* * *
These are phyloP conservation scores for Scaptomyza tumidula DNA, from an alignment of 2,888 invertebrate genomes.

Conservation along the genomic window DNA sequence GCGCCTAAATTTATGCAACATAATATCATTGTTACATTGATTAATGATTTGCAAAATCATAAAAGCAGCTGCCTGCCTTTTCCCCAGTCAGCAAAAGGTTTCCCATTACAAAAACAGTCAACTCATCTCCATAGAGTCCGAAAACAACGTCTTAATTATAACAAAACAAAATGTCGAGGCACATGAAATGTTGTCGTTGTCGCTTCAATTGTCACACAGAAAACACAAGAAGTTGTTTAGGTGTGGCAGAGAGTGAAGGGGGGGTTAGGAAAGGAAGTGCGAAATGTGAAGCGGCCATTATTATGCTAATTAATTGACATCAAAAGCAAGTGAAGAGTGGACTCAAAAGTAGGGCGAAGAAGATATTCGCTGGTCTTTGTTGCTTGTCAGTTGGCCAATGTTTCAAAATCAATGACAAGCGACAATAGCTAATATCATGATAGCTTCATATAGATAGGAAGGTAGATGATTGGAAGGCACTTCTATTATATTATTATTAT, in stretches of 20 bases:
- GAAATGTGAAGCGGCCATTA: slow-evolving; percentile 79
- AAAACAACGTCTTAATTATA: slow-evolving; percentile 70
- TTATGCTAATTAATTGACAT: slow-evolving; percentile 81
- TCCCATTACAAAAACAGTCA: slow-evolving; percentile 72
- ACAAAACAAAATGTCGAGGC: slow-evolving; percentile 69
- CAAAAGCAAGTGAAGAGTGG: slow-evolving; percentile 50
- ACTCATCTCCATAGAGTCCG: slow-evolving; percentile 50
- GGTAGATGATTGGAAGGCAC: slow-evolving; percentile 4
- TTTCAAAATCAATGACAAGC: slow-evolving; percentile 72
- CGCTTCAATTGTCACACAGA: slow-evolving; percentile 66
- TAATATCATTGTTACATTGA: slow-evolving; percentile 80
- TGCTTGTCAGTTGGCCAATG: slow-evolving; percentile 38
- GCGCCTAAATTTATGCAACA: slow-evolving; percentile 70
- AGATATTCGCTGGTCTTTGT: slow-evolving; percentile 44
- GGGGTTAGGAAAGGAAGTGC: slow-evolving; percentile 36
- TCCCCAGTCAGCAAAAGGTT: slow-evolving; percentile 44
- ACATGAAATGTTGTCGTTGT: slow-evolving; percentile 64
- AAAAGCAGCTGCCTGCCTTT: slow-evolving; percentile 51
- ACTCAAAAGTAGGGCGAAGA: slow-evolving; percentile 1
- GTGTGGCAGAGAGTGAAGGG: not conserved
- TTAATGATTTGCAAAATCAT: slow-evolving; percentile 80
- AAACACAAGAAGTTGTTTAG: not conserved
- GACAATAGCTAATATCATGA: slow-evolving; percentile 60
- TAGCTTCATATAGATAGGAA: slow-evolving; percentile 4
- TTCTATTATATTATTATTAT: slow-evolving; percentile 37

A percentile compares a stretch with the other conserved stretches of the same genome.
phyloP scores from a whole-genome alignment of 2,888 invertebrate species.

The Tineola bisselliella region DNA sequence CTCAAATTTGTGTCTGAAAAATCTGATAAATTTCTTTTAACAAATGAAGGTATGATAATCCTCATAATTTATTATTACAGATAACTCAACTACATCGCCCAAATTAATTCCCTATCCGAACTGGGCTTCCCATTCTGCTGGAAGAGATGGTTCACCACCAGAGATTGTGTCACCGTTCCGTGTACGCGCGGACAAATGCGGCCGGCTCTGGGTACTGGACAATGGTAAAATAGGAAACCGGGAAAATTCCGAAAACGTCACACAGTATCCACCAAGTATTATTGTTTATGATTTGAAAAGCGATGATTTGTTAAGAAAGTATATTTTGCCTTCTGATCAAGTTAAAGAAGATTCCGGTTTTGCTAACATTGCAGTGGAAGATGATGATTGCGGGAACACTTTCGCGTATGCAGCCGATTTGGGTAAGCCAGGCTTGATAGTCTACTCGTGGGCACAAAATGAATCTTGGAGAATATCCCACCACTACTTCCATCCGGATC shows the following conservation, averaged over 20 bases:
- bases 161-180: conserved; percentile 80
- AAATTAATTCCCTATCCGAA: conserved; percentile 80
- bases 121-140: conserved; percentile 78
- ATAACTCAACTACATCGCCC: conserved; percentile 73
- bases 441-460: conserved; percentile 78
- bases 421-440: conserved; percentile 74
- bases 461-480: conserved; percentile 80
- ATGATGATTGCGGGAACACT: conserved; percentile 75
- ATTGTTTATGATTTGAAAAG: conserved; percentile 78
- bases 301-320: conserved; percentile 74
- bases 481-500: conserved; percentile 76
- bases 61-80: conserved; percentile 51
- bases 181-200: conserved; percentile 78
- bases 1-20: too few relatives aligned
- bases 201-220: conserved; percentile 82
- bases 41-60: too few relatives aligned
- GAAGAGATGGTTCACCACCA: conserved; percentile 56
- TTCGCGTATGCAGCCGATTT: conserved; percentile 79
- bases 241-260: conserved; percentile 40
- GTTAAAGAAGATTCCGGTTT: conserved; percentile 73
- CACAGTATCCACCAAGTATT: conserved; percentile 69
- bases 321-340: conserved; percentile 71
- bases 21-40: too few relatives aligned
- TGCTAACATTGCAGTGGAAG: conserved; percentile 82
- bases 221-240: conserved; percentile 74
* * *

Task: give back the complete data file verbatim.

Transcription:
These are phyloP conservation scores for Scaptomyza tumidula DNA, from an alignment of 2,888 invertebrate genomes.

Conservation along the genomic window DNA sequence GCGCCTAAATTTATGCAACATAATATCATTGTTACATTGATTAATGATTTGCAAAATCATAAAAGCAGCTGCCTGCCTTTTCCCCAGTCAGCAAAAGGTTTCCCATTACAAAAACAGTCAACTCATCTCCATAGAGTCCGAAAACAACGTCTTAATTATAACAAAACAAAATGTCGAGGCACATGAAATGTTGTCGTTGTCGCTTCAATTGTCACACAGAAAACACAAGAAGTTGTTTAGGTGTGGCAGAGAGTGAAGGGGGGGTTAGGAAAGGAAGTGCGAAATGTGAAGCGGCCATTATTATGCTAATTAATTGACATCAAAAGCAAGTGAAGAGTGGACTCAAAAGTAGGGCGAAGAAGATATTCGCTGGTCTTTGTTGCTTGTCAGTTGGCCAATGTTTCAAAATCAATGACAAGCGACAATAGCTAATATCATGATAGCTTCATATAGATAGGAAGGTAGATGATTGGAAGGCACTTCTATTATATTATTATTAT, in stretches of 20 bases:
- GAAATGTGAAGCGGCCATTA: slow-evolving; percentile 79
- AAAACAACGTCTTAATTATA: slow-evolving; percentile 70
- TTATGCTAATTAATTGACAT: slow-evolving; percentile 81
- TCCCATTACAAAAACAGTCA: slow-evolving; percentile 72
- ACAAAACAAAATGTCGAGGC: slow-evolving; percentile 69
- CAAAAGCAAGTGAAGAGTGG: slow-evolving; percentile 50
- ACTCATCTCCATAGAGTCCG: slow-evolving; percentile 50
- GGTAGATGATTGGAAGGCAC: slow-evolving; percentile 4
- TTTCAAAATCAATGACAAGC: slow-evolving; percentile 72
- CGCTTCAATTGTCACACAGA: slow-evolving; percentile 66
- TAATATCATTGTTACATTGA: slow-evolving; percentile 80
- TGCTTGTCAGTTGGCCAATG: slow-evolving; percentile 38
- GCGCCTAAATTTATGCAACA: slow-evolving; percentile 70
- AGATATTCGCTGGTCTTTGT: slow-evolving; percentile 44
- GGGGTTAGGAAAGGAAGTGC: slow-evolving; percentile 36
- TCCCCAGTCAGCAAAAGGTT: slow-evolving; percentile 44
- ACATGAAATGTTGTCGTTGT: slow-evolving; percentile 64
- AAAAGCAGCTGCCTGCCTTT: slow-evolving; percentile 51
- ACTCAAAAGTAGGGCGAAGA: slow-evolving; percentile 1
- GTGTGGCAGAGAGTGAAGGG: not conserved
- TTAATGATTTGCAAAATCAT: slow-evolving; percentile 80
- AAACACAAGAAGTTGTTTAG: not conserved
- GACAATAGCTAATATCATGA: slow-evolving; percentile 60
- TAGCTTCATATAGATAGGAA: slow-evolving; percentile 4
- TTCTATTATATTATTATTAT: slow-evolving; percentile 37

A percentile compares a stretch with the other conserved stretches of the same genome.
phyloP scores from a whole-genome alignment of 2,888 invertebrate species.

The Tineola bisselliella region DNA sequence CTCAAATTTGTGTCTGAAAAATCTGATAAATTTCTTTTAACAAATGAAGGTATGATAATCCTCATAATTTATTATTACAGATAACTCAACTACATCGCCCAAATTAATTCCCTATCCGAACTGGGCTTCCCATTCTGCTGGAAGAGATGGTTCACCACCAGAGATTGTGTCACCGTTCCGTGTACGCGCGGACAAATGCGGCCGGCTCTGGGTACTGGACAATGGTAAAATAGGAAACCGGGAAAATTCCGAAAACGTCACACAGTATCCACCAAGTATTATTGTTTATGATTTGAAAAGCGATGATTTGTTAAGAAAGTATATTTTGCCTTCTGATCAAGTTAAAGAAGATTCCGGTTTTGCTAACATTGCAGTGGAAGATGATGATTGCGGGAACACTTTCGCGTATGCAGCCGATTTGGGTAAGCCAGGCTTGATAGTCTACTCGTGGGCACAAAATGAATCTTGGAGAATATCCCACCACTACTTCCATCCGGATC shows the following conservation, averaged over 20 bases:
- bases 161-180: conserved; percentile 80
- AAATTAATTCCCTATCCGAA: conserved; percentile 80
- bases 121-140: conserved; percentile 78
- ATAACTCAACTACATCGCCC: conserved; percentile 73
- bases 441-460: conserved; percentile 78
- bases 421-440: conserved; percentile 74
- bases 461-480: conserved; percentile 80
- ATGATGATTGCGGGAACACT: conserved; percentile 75
- ATTGTTTATGATTTGAAAAG: conserved; percentile 78
- bases 301-320: conserved; percentile 74
- bases 481-500: conserved; percentile 76
- bases 61-80: conserved; percentile 51
- bases 181-200: conserved; percentile 78
- bases 1-20: too few relatives aligned
- bases 201-220: conserved; percentile 82
- bases 41-60: too few relatives aligned
- GAAGAGATGGTTCACCACCA: conserved; percentile 56
- TTCGCGTATGCAGCCGATTT: conserved; percentile 79
- bases 241-260: conserved; percentile 40
- GTTAAAGAAGATTCCGGTTT: conserved; percentile 73
- CACAGTATCCACCAAGTATT: conserved; percentile 69
- bases 321-340: conserved; percentile 71
- bases 21-40: too few relatives aligned
- TGCTAACATTGCAGTGGAAG: conserved; percentile 82
- bases 221-240: conserved; percentile 74